Medics inspect a damaged car at the parking lot of Khadra General Hospital, dedicated to treating people infected with coronavirus, in Tripoli on April 8, 2020. (AFP)

Libyan health facilities under attack as coronavirus threat looms

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Libya’s almost decade-long conflict is setting the country up for a disastrous coronavirus outbreak, experts and international organizations warn.

While some countries are preparing medical facilities and water supplies in response to the coronavirus, in Libya warring factions are heightening the risk of a COVID-19 crisis with attacks on medical facilities and cuts to water supplies.

Hospitals and clinics - institutions that should be on the frontlines of a battle against the novel coronavirus - are instead being “frequently targeted by the various armed groups and militias,” according to Umberto Profazio, an analyst at the NATO Foundation.

Last week the Khadra hospital in Libya’s capital city of Tripoli came under fire from projectiles and was forced to evacuate suspected COVID-19 patients.

The attack, denounced by the UN humanitarian coordinator as “a clear violation of international humanitarian law,” is just one example of how hospitals, ambulances, and medics have fallen victim to the conflict.

A man looks at a shrapnel hole in the wall of the Khadra General Hospital which is dedicated to treating people infected with coronavirus (COVID-19) in Tripoli on April 8, 2020. (AFP)

Former senior coordinator for US Assistance to Libya Megan Doherty warned it will be impossible to contain the coronavirus in Libya’s current war situation, with medical centers and staff caught in the crossfire.

“Hospitals and clinics that should be training staff and preparing to receive COVID-19 cases are either directly in the line of the fire or having resources diverted to the conflict,” said Doherty, now a senior director for policy and advocacy at Mercy Corps, in an interview with Al Arabiya English.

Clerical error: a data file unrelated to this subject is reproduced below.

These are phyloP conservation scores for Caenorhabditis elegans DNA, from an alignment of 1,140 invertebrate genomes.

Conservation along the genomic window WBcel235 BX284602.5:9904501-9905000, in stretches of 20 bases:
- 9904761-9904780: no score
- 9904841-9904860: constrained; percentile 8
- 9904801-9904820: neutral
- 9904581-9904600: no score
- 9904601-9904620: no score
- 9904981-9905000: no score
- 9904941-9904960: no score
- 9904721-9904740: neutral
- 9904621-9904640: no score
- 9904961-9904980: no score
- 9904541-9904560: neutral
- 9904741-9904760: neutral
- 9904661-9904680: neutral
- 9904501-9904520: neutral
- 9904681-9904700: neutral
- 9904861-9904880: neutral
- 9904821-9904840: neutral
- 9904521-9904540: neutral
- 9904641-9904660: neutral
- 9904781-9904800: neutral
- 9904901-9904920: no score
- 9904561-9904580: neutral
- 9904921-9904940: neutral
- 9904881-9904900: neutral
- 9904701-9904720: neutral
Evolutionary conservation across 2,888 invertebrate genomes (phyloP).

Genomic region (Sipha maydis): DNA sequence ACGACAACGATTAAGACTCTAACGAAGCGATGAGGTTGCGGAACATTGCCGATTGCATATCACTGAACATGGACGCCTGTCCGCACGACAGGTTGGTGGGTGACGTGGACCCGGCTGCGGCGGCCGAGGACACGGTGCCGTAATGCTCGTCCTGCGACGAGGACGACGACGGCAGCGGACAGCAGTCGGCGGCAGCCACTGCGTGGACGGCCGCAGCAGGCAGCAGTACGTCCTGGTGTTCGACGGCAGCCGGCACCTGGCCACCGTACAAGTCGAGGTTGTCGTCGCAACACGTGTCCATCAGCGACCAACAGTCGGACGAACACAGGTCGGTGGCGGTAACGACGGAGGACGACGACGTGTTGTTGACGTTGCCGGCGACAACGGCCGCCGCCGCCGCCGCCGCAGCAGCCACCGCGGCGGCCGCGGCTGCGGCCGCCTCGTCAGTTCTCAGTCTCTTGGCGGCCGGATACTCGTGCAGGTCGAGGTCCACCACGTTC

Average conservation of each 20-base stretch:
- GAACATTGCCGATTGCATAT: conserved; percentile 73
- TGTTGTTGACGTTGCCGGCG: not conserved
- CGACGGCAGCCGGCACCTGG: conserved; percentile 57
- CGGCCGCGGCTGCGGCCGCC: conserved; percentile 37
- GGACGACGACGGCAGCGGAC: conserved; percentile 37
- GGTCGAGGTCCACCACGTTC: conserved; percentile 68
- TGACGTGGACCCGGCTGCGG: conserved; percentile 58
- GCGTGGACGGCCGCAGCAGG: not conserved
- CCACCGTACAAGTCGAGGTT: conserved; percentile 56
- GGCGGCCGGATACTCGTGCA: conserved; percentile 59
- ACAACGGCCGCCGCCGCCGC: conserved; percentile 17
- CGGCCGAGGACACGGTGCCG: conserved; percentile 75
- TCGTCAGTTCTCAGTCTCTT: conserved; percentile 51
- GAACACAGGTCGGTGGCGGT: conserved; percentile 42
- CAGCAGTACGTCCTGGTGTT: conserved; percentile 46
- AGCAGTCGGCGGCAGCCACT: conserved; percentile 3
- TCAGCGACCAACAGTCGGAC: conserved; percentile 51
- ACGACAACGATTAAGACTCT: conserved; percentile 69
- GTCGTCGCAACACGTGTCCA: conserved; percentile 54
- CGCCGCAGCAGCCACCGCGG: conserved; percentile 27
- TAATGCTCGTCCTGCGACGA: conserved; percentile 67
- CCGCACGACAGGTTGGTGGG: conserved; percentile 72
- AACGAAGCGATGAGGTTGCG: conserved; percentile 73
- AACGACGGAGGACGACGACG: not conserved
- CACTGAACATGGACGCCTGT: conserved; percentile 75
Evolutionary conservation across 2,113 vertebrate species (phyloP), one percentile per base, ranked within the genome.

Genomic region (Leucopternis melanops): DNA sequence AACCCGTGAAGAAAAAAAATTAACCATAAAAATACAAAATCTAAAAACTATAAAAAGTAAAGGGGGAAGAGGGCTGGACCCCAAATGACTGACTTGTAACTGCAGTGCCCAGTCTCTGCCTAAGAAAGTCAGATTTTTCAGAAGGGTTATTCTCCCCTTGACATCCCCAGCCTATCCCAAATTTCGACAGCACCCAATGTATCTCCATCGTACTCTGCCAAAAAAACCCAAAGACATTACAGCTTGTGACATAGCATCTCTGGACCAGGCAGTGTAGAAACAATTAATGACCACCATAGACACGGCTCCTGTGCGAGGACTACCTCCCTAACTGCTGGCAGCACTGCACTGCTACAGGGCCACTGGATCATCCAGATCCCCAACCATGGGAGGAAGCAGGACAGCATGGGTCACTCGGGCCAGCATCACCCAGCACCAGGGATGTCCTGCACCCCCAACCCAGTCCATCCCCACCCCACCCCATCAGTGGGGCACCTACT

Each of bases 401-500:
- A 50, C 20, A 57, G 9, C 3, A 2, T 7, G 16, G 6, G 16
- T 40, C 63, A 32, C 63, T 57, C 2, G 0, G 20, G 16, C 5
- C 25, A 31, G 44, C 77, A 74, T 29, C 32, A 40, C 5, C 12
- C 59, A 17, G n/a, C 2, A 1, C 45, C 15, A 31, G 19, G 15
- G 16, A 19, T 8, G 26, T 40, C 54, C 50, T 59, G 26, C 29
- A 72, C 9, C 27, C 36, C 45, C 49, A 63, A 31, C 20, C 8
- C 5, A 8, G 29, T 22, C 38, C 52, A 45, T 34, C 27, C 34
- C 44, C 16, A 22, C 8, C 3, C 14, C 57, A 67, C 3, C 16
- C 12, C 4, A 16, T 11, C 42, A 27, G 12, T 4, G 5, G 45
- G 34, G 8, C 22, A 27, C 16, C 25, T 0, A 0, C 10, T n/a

COVID-19 patients are competing for medical attention with the war wounded, according to Doherty, who said there is concern doctors and nurses will be pressured to prioritize fighters over coronavirus patients.

The lack of testing facilities in the southern region poses an additional challenge, as well as the 200,000 displaced Libyans sheltering in shared homes - unable to quarantine or socially distance in the event of infection.

“All of this means that Libya is unprepared to contain this devastating pandemic and that the conflict will make it harder to save lives,” said Doherty.

A Libyan woman displaced from the town of Tawergha fills containers with water at a displaced camp in Benghazi, Libya, June 19, 2019. (Reuters)

Though Libya has only reported 25 coronavirus cases, the number is likely underreported due to shortage of test kits and obstacles to safe access of testing facilities, according to Doherty.

Libya designated high-risk by WHO

The World Health Organization (WHO) has classified Libya among its high-risk countries for COVID-19 as “almost 10 years of conflict have heavily affected the capacity of the national health system,” according to Elizabeth Hoff, WHO’s representative in Libya.